Road testifies to foreign nature of Congo war

04:12 p.m Mar 18, 1999 Eastern

By Todd Pitman

ESHIMBA, Congo, March 18 (Reuters) - The sandy road running southwest from the eastern Congolese town of Eshimba is strewn with human remains and the debris of war.

At least 31 bloated bodies, most of them Zimbabwean soldiers felled by Congolese rebels and their Rwandan allies during an ambush earlier this week, lie crumpled beside the road in a scene reminiscent of a horror film.

A white-painted lorry, its windscreen holed by bullets, stands abandoned near two putrifying corpses in military garb, one with eyes and tongue bulging out, the other prostrate with rigid arms outstretched.

In a field of short yellow and green grass to one side of the road lay two dozen more dead soldiers, most of them killed by bullets and their bodies now crawling with white maggots.

The road itself heads off towards the horizon through green, rolling savannah. But it is littered with spent cartridges, empty green and tan ammunition boxes and scores of green casings for 81 mm mortar bombs and rocket-propelled grenades.

Near the bodies lie personal letters in English postmarked from the Zimbabwean capital, Harare, and copies of Zimbabwe's Herald newspaper and Zambezi lager beer cartons.

The scene is a testament to the foreign tone of Congo's war, which has sucked in the armies of at least six African nations.

Zimbabwe has sent thousands of troops into the Congo to help the embattled army of President Laurent Kabila, which has struggled to put down the rebellion with little success since it began in the east of the country last August.

The rebels, with troops, military and logistical support from Uganda and Rwanda, have captured huge swathes of territory in the north and east of the vast nation.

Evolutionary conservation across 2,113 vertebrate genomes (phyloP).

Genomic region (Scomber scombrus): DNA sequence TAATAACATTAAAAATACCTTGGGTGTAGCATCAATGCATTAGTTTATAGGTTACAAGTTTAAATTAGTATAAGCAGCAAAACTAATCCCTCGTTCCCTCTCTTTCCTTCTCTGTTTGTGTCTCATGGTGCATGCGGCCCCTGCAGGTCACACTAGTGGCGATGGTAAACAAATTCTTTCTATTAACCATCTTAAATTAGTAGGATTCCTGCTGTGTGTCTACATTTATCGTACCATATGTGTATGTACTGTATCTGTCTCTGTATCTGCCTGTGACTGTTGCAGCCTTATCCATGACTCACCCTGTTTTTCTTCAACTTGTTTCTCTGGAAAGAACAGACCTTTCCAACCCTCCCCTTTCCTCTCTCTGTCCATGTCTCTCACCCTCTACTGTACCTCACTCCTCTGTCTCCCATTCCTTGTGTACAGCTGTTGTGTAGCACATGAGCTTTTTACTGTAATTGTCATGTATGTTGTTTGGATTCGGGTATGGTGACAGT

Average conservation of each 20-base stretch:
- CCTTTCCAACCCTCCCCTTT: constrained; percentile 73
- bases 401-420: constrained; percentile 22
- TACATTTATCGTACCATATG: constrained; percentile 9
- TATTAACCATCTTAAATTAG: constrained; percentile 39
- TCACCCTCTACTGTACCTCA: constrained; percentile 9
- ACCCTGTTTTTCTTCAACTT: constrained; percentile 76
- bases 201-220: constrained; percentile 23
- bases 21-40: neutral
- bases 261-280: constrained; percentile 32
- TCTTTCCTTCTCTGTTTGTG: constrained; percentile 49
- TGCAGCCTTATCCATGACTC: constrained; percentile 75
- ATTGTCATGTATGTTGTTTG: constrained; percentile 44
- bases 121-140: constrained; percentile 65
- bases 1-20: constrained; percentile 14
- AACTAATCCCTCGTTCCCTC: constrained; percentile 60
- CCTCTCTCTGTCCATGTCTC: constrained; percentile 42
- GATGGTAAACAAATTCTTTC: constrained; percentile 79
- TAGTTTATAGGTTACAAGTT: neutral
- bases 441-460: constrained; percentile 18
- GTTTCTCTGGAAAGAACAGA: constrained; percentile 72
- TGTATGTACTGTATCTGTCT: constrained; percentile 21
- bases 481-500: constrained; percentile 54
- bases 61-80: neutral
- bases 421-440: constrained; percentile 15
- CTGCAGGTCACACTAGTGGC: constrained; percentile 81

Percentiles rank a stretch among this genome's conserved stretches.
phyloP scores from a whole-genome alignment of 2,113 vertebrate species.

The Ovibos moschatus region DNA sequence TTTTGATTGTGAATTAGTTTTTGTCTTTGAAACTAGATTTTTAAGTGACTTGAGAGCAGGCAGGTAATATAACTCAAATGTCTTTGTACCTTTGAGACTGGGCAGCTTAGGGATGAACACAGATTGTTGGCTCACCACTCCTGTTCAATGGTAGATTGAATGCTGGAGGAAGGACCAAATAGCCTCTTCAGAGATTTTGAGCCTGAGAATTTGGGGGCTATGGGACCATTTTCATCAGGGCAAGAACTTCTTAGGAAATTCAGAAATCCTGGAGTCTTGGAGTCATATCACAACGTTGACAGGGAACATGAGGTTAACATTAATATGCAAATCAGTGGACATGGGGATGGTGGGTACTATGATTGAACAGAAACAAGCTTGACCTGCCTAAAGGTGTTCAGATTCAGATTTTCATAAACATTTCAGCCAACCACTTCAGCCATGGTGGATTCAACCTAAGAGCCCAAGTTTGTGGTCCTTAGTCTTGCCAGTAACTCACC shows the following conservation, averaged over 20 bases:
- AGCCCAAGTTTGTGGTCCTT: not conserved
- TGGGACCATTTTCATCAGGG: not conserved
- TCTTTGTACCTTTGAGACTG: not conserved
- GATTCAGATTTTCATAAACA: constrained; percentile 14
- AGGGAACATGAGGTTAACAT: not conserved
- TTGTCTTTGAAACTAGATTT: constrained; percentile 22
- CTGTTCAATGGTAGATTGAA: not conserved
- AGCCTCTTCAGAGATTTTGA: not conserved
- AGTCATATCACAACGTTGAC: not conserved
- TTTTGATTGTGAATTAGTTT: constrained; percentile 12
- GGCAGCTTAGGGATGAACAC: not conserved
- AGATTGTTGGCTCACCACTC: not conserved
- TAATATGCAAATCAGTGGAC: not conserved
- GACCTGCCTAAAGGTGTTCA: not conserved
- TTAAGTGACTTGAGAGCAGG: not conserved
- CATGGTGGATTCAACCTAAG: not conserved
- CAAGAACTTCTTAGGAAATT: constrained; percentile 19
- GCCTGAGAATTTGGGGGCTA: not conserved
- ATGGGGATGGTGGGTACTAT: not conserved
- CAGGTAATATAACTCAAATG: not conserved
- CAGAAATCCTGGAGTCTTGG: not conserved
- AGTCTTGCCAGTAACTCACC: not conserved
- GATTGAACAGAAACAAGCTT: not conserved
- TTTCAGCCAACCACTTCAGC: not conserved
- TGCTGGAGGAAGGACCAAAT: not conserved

A Rwandan commander who gave his name only as Major Denis said a coalition of thousands of Rwandan troops and Congolese rebels had earlier in Eshimba ambushed a convoy made up of one battalion each of Zimbabwean and Congolese troops and Rwandan Hutu Interahamwe militia.

``We killed about 200 of them, 80 were Zimbabwean and the rest were Congolese and Interahamwe, `` Denis told reporters, adding five rebels had died and 15 were wounded in the skirmish.

In Katunga village, the rebels' rear base a few kilometres (miles) northeast of Eshimba, the rebels displayed two armoured personnel carriers fitted with anti-aircraft guns, two multiple rocket launchers and a huge cache of submachine guns all captured from government-allied troops.

Denis said his troops had also captured three Zimbabwean soldiers alive in the fight, all of whom sat under a tree surrounded by soldiers in Katunga.

One of them, Corporal Godfrey Kuseka from Zimbabwe's Masvingo province, was shot in the arm but not seriously wounded when rebel troops launched the surprise attack.

Kuseka said he was part of a convoy that was ``clearing the road'' when Rwandan and Congolese soldiers swept across the savannah from a thicket of dense bush.

``When we saw those thick bushes...we thought perhaps the enemy might be in there,'' said Kuseka, a 34-year-old army engineer. ``And that's where we started experiencing contact.''

Rebel commanders say they are now eyeing the country's main diamond mining centre at Mbuji-Mayi, about 140 km (85 miles) southwest of Eshimba.

Rwandan rebel commanders in Eshimba said most government-allied troops had fled after the weeks' battle 40 km (25 miles) west toward the government-held town of Kabinda, the rebels' next target.

On Thursday morning, a Zimbabwean MiG fighter jet screeched through the skies over Eshimba, loosing at least one bomb that left a crater several metres deep which felled several thatched mud huts, witnesses said.

A day earlier, Densis said rebel troops had shot down a Zimbabwean fighter jet with a missle seven km (four miles) southwest of Eshimba in no-man's land between battle lines.

As night fell at Katunga, which is devoid of most its original inhabitants, several hundred rebel soldiers milled about, charging radios on small portable generators and eating tins of corned beef, beans and high-protein biscuits.

Copyright 1999 Reuters Limited. All rights reserved.